Britain’s much loved NHS is a prime target for populist politicians, says Richard Smith
The NHS is by far the most beloved of British institutions. British Rail was a byword for inefficiency and squalor. Nobody loves British Telecom, British Gas, or British Airways, and the BBC is scorned by extremists on both sides. This makes the NHS, which featured in the opening of the London Olympics and belief in which has been compared to a religion, a natural target for populists. This, I suggest, has some upside but more downside.
The central image of the deeply divisive Brexit referendum was the bus featuring the words: “We send the EU £350 million each week. Let’s fund the NHS instead. Vote Leave. Let’s take Back Control.” These are clever words. There is one fact in the words—that Britain sends £350m each week to the EU—and that is true. The fact that Britain gets most of it back and enjoys many other advantages from the EU is omitted. The money could not thus be spent on the NHS, but the words on the bus do not directly say that it would be. The strong implication was that the EU—an organisation which few understand, is comprised mainly of “foreigners,” and nobody much loves—was an enemy to a much loved national treasure.
The slogan and the strategy of linking the European Union to the NHS were supposedly thought up by Dominic Cummings, the radical director of the Leave Campaign, who has been described as an “evil genius” and by a former prime minister as a “career psychopath.” He is now chief executive of the current prime minister’s staff and committed to achieving Brexit by 31 October by any means possible, including if necessary ignoring Parliament.
A brilliant television play Brexit: The Uncivil War illustrated well the cleverness of Cummings, so much so that Remainers objected that it made him a hero. A key scene showed him unhappy with the slogan “Take control” and coming up with the words “Take back control.” The insertion of the word “back” changes everything, moving the slogan from something that feels aggressive to a slogan that sounds reasonable and resonates with those who think we have lost control and those who hanker after a golden, simpler past when Britain ruled the world and doctors, not bureaucrats, ran the NHS.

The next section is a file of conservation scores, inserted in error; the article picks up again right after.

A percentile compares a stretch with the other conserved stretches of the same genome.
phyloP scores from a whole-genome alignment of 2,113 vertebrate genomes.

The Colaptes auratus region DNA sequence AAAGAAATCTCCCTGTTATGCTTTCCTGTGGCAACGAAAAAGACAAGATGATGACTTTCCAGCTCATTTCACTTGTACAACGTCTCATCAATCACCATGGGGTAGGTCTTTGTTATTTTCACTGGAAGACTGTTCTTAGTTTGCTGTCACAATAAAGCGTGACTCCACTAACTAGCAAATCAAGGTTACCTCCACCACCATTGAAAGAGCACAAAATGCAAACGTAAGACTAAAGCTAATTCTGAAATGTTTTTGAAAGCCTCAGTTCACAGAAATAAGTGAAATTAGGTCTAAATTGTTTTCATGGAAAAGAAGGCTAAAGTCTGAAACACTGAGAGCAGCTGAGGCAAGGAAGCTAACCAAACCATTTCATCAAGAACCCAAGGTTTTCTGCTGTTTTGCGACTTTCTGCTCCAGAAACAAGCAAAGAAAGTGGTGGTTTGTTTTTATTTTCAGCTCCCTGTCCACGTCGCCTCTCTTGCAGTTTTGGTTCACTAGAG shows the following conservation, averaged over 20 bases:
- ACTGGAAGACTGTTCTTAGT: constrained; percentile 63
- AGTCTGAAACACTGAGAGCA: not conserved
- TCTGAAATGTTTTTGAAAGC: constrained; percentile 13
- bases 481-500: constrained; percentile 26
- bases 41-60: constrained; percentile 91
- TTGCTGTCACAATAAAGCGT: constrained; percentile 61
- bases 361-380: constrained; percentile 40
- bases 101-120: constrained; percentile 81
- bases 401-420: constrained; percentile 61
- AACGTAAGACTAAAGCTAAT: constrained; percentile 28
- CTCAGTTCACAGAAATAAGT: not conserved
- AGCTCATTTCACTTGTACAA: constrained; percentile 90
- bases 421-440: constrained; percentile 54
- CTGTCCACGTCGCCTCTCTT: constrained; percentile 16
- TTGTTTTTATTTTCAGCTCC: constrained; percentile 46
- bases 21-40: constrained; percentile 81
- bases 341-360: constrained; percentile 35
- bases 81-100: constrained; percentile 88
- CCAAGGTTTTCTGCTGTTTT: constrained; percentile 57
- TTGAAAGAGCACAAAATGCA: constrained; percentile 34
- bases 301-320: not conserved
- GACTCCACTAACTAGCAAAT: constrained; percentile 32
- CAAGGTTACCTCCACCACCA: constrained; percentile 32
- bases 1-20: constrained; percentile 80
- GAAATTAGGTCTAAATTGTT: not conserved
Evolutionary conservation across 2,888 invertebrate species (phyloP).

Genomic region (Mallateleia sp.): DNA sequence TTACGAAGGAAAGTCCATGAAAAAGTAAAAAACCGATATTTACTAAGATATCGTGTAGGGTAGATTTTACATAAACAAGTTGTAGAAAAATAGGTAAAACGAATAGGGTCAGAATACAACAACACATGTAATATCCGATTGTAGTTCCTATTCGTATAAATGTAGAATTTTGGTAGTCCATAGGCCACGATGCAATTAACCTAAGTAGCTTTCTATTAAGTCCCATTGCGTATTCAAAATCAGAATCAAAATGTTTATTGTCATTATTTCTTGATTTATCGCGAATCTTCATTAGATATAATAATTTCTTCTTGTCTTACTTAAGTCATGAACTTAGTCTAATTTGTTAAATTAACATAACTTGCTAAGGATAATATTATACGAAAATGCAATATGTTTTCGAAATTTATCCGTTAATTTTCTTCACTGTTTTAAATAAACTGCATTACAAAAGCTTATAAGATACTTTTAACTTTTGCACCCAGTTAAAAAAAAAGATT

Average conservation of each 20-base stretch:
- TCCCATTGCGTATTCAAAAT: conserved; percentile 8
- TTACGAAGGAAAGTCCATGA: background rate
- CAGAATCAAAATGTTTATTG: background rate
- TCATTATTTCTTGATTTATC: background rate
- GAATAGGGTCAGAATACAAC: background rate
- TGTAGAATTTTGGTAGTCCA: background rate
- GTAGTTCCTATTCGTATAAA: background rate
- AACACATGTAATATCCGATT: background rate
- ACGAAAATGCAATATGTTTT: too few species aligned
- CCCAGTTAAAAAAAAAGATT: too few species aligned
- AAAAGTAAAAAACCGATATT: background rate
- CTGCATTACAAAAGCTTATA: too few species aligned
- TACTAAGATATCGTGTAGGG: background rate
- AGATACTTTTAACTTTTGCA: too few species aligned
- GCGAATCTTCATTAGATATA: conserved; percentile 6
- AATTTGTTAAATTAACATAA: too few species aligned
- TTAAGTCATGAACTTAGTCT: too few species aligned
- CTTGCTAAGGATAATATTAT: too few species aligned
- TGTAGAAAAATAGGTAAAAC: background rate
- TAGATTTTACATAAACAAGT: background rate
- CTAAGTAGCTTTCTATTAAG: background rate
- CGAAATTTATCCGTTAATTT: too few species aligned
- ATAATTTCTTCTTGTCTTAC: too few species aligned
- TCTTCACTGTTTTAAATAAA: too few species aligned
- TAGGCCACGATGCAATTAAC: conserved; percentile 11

Like a wolf into the fold Cummings, an instinctive if elitist populist, has again put the NHS at the centre of the battle over Brexit. Boris Johnson, the new prime minister, is making promises about the NHS, and in particular has committed £850 million to various capital projects within the NHS. This money, which is mostly not new, is tiny compared with what is needed. As I reported a few weeks ago: “The capital budget for the NHS has fallen by 7% from £5.8 billion in 2010/11 to £5.3 billion in 2017/18 with money being transferred from the capital to the revenue budget. Capital spending in trusts has fallen by 21% over the same period—from £3.9 billion to £3.1 billion. The maintenance backlog has increased from £4.4 billion in 2013/14 to £6 billion in 2017/18. To bring capital spending up to the OECD average would require another £3.5 billion in 2019/20. Around 40% of NHS buildings…are more than 30 years old, and 18% date back to before the NHS was founded in 1948.”
Populism dictates how the money must be spent. Firstly, it must be scattered around the country, which means funding lots of the smallest capital projects rather than a few big ones. Secondly, it must be spent on something tangible, something that people can easily understand and the prime minister can visit. Thirdly, you must give the impression that the money will mean not just mending ancient, collapsing infrastructure but will bring “world class care” to Britons and will help with the recruitment crisis.
In other words, the money is primarily intended, as with the Brexit bus, not to improve the health of the British people or their services but to increase the popularity of the new government, making it more likely that it will be able to push through Brexit and be re-elected. If you really wanted to improve the health of the people and their services you would spend the money very differently, probably not on the NHS at all and certainly on social services ahead of NHS buildings.
Another clever part of the strategy is that those within the NHS cannot do anything but thank government for the money and worse go along with the fiction that it will make an important difference. Thus you have the medical director of NHS England on the radio talking up the value of the investment, repeating, as he was undoubtedly told to do, how he had worked on the frontline of the NHS for 30 years. This was no untrustworthy politician talking but a real doctor, not a bureaucrat.
Health systems everywhere, however funded and structured, are politically important, but the NHS, which we are busy “loving to death,” is a prime target for populist politicians—and pandering to populism is perilous.
Richard Smith was the editor of The BMJ until 2004.
Competing interest: RS is the chair of Patients Know Best and the Point of Care Foundation, but the views expressed here are entirely his and nothing to do with either organisation.